And how do you digitally record your music for distribution?


I usualy record straight from live playing... I usualy record the first 3-4 layers in a short loop... usualy bass and accompagnement... when I'm satisfied with this, I copy this loop a lot of times, and then record melody lines into further layers... again live. Sometimes I quantize the layers, especialy drums and bass, but other sounds like pads, melodies and such, usualy go unquantized. The arrangement process is the one that bores me the most, since there is no direct live performance parts... just copy/paste etc.

The way I record is as I wrote... I sample the final stereo track directly via an E-MY 1616m soundcard, into my computer... in 24bit 44.1Khz normaly. n the past I've used some limiting to boost the overall volume, but I've started to not do this, as I find it destroys the dynamics of the type of music usualy do.

That's about it... I convert into 320kbit mp3 in the end, if needed.
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Re: Recording Workflow

Postby Razmo » Wed Nov 19, 2014 10:53 am

chysn wrote:The thing that I want to do with a DAW is this:

(1) Record a part to a MIDI track on a monosynth.
(2) Feed the monosynth into the audio input, and record its audio part to a new track while playing back the MIDI.
(3) Repeat steps (1) and (2), but mute any previously-recorded MIDI tracks.

This would make the DAW workflow very similar to my pure MIDI MMT-8 workflow, so it would be comfortable, but I'd be able to get lots of recording mileage out of monosynths. Has anyone tried that sort of thing?


Yes... actualy that's what I've been trying to get commfortable with for years. It gives that nice advantage of reusing a single synth any number of times, and it's very intuitive... unfortunately this technique does not allow you much in the department of editing... if you want to change something, you have to re-record a take again... but there are so many advantages as well, that for some it may be "the way to do it"... and you can save all you've made into one file for total recall, which is not as easy with MIDI and hardware synths.

You really do not need to shut off the tracks you've allready recorded... in fact that's bad in my opinion because you should be able to play along to what you already recorded... when I'm using this recording technique, I simply route the audio card's main output into a channel on my mixer, that will allow being switched to the control room monitors only, and not the main bus (which is the bus I'm recording from)... this way you can record whatever you're playing on a mixer channel, while the playback of anything on the soundcard will be heard, but not re-recorded.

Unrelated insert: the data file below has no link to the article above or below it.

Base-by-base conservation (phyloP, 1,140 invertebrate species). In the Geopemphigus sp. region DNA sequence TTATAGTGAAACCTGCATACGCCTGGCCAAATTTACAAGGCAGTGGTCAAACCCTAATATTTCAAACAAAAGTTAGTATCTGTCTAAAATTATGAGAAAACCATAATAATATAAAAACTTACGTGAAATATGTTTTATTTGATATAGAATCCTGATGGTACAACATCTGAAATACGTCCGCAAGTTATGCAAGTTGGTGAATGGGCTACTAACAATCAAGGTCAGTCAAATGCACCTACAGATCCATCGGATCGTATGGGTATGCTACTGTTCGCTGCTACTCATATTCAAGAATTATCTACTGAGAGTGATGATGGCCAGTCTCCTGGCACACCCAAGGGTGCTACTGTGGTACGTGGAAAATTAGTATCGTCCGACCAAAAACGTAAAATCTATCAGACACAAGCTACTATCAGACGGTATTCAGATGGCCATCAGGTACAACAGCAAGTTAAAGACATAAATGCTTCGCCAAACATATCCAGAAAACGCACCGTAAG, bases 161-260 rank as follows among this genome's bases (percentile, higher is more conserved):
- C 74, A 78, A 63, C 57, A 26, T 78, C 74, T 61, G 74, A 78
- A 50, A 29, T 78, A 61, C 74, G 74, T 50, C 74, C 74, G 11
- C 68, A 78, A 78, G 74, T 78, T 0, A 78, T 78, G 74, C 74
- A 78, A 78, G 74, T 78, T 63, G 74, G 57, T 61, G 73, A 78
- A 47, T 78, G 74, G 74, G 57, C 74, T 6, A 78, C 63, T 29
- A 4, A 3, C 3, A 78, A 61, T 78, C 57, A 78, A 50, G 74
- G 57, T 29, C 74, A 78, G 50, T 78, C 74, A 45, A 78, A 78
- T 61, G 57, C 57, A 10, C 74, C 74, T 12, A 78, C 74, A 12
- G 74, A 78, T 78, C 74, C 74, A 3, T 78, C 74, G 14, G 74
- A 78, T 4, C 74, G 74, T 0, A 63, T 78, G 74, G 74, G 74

I'd say, that with time, this recording technique can become a really good way to record music, as it offers a lot of intuitive advantages... it depends on your live skills for fast workflow... recording MIDI first is of course an option, and I do this as well for timing critical layers, but it slow down the intuitive feel I think.

The things I don't like about this technique is that editing is rather restricted... I like changing sound parameters in the whole process of composing (using SoundDiver), but just one chance will require re-recording the layer. Also editing the melodies in the note-panes is problematic... anything you recorded via MIDI will have to be kept if you want to make changes, because you'll need to re-record the layer if you change anything... you cannot just "freeze" a track, like you can with a softsynth... hardware don't let you do this fast.

So for me, the choice has been to use MIDI only, but instead make sure I've got a hell of a lot of synthesizers to be able to have all of the sounds that I need.
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Re: Recording Workflow

Postby Benzebub » Wed Nov 19, 2014 8:59 pm

Interresting read.
My setup is based on a MOTU 828x connected to a MacBook Pro running either Reason or Logic. I have had the MOTU for about 6 months now. Previously I used a Komplete Audio 6 with a 4 channel mixer but found it limiting to only being able to record two stereo synths at once so I purchased the MOTU and connects all synths directly to it.

MIDI-wise, all my synths are connected via USB for sequencing and I use my Analog Four as clock (it can sync well to the DAW but also use it's own clock when none is available without changing any settings).
From the A4 I connect a MIDI-DIN to my Tempest and from the Tempest thru I connect a MIDI-DIN to my Mopho X4 so they all share the same clock.

I have yet to purchase an extra DIN cable to connect the Pro 2 to the chain so that one is USB only at the moment, along with my Sub Phatty which and do not need MIDI-clock for since I only sequence notes on it.
This setup has worked well for me with no sync issues and allows me to play these units without my computer connected.
The MOTU is always on and is basically acting as mixer for me.